Asian markets in modest rise

Asian markets mostly posted tentative gains Tuesday as a steady drumbeat of bad news about the global economic recovery kept new bets to a minimum.

After Japan on Monday became the latest major economy to report slower growth in the second quarter, a regional manufacturing report in the U.S. further disappointed investors.

Oil prices, meanwhile, edged above $75 a barrel in Asia for the first time in five days but gains were tempered by uncertainty about the strength of demand for fuel in the second half of the year.

Investors have been unnerved by figures showing the U.S. economic recovery is stumbling while China, which helped lead the world out of last year’s recession, is also slowing as Beijing clamps down on credit to prevent overheating.

“The market has grown cautious as confidence in economic recovery waned. Nevertheless, an economic slowdown is unlikely to turn into a double dip recession,” Daewoo Securities said in a report.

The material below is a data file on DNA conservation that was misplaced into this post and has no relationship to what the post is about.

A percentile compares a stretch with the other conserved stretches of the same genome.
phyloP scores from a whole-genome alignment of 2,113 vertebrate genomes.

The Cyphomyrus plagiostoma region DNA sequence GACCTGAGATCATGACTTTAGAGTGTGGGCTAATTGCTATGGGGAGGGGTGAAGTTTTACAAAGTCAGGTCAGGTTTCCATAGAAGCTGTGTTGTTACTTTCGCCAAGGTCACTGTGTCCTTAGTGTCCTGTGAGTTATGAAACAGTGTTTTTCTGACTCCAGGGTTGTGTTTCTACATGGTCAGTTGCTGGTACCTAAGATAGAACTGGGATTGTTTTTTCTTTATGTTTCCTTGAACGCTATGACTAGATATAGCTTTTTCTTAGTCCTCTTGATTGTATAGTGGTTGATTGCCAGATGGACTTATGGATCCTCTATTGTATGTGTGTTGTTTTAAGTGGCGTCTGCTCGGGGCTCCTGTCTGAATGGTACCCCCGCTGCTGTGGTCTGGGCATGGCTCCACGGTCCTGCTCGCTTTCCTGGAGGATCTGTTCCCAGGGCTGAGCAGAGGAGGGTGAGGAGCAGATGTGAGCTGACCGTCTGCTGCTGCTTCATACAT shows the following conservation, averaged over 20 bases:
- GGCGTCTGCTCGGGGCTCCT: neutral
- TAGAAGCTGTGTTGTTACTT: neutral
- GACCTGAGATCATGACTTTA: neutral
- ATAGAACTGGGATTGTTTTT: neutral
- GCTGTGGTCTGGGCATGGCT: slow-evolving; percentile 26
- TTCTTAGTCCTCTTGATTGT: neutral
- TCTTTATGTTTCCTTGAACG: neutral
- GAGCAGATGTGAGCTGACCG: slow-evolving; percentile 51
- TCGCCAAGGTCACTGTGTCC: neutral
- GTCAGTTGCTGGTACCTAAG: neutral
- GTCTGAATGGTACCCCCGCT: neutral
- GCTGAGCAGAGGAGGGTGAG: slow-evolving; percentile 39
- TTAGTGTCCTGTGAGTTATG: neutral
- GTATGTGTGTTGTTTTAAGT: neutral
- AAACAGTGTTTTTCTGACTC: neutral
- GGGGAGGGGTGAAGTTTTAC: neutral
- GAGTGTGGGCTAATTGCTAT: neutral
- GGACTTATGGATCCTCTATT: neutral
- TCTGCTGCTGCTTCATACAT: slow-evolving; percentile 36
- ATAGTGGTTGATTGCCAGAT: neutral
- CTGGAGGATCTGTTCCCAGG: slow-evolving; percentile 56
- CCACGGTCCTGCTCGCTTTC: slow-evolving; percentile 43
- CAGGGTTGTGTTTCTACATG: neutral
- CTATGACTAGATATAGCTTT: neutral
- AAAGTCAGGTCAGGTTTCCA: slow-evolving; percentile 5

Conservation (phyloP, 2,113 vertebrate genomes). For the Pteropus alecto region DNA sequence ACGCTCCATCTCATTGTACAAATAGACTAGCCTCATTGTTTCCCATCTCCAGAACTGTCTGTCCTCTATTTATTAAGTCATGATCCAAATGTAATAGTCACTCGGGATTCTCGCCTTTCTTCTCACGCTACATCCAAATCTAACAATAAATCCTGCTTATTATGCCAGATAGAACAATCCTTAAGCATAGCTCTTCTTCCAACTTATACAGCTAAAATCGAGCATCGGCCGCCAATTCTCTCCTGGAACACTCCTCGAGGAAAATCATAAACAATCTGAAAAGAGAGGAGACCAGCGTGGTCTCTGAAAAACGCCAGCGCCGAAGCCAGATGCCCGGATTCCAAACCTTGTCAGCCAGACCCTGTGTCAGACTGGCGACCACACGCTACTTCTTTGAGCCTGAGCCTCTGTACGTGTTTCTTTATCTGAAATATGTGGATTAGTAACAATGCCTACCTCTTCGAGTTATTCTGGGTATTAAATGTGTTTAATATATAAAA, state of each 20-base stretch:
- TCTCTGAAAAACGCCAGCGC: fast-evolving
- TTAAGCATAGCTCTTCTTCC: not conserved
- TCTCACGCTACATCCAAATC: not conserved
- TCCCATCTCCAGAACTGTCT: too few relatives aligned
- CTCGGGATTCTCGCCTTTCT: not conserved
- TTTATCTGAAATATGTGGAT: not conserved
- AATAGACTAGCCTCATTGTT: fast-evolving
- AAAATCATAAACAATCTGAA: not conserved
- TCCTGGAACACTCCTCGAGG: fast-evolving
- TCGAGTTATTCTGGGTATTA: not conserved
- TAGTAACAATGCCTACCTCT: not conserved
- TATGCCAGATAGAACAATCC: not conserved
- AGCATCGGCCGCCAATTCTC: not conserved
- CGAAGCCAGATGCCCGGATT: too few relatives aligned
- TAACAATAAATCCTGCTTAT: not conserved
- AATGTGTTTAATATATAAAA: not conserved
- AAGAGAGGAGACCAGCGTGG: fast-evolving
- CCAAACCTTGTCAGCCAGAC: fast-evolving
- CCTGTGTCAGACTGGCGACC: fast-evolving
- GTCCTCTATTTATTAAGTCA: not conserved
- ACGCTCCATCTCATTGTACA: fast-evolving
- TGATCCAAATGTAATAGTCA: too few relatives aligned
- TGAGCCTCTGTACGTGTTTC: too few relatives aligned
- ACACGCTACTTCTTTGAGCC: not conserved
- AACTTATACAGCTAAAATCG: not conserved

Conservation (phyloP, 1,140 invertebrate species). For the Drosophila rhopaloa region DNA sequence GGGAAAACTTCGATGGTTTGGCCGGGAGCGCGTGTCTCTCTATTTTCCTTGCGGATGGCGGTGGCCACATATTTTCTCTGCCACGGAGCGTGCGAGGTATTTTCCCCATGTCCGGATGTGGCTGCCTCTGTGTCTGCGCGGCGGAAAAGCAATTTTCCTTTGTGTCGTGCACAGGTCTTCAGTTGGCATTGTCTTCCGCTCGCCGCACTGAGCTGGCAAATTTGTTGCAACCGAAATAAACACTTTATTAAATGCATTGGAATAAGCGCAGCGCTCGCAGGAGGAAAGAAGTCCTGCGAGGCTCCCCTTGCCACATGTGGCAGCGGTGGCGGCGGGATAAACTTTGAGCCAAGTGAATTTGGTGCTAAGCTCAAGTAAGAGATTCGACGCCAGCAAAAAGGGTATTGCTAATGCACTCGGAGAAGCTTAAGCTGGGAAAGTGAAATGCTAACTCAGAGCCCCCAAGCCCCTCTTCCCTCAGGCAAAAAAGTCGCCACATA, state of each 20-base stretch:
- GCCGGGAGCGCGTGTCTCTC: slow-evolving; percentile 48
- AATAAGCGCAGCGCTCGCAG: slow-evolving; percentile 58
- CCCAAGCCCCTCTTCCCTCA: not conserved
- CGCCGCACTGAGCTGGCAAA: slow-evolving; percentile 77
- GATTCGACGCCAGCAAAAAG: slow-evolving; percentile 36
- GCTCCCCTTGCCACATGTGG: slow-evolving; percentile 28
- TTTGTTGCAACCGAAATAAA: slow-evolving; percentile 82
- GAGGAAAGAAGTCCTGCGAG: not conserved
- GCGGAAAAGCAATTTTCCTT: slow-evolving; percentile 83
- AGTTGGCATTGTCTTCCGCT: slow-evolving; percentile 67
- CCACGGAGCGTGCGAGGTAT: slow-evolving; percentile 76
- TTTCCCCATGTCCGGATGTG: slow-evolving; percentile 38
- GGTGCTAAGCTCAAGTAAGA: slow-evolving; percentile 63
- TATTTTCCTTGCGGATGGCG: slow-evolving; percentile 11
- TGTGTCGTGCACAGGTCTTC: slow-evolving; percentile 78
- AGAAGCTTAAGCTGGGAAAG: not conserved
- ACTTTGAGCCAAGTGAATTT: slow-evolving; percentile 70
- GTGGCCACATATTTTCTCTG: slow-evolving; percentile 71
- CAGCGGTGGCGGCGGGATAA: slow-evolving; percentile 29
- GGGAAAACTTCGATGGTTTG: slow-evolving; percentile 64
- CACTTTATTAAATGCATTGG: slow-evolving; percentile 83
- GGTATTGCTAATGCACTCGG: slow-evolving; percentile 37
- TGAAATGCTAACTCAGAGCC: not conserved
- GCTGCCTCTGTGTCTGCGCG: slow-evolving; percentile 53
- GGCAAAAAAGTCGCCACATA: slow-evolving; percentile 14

Among advancers was China’s Shanghai Composite Index, which added 0.1 percent to 2,663.33 and South Korea’s Kospi, up 0.8 percent to 1,756.52.

Australia’s S&P/ASX 200 rose 0.9 percent to 4,481.80, reversing early losses. Volume was light ahead of national elections on Saturday. Markets in India, Taiwan, Malaysia and the Philippines also gained.

Sustained strength in the yen magnified lackluster sentiment in Japan, where the Nikkei 225 stock average fell 22.80 points, or 0.3 percent, to 9,173.87.

Japanese exporters, whose overseas earnings shrink when the yen climbs, came under selling pressure. Toyota Motor Corp. lost 0.7 percent, while camera maker Canon Inc. fell 0.4 percent.

Elsewhere, Hong Kong’s Hang Seng index was down 0.2 percent at 21,078.40 and Singapore’s benchmark lost 0.2 percent to 2,928.88. New Zealand’s market also fell.

In New York on Monday, the Dow fell 1.14, or 0.01 percent, to 10,302.01.

The Federal Reserve Bank of New York said manufacturing activity in the state rebounded slightly this month after falling sharply in July. Despite the modest gain, activity did not expand as much as expected, indicating tepid economic growth.

The Standard & Poor’s 500 index rose 0.13, or 0.01 percent, to 1,079.38, while the Nasdaq composite index rose 8.39, or 0.4 percent, to 2,181.87.

In currencies, the dollar rose to 85.30 yen from 85.15 yen late Monday. The euro climbed to $1.2862 from $1.2814.

Benchmark crude for September delivery was up 4 cents at $75.28 a barrel in electronic trading on the New York Mercantile Exchange. The contract fell 15 cents on Monday to settle at $75.24.
Source: AP

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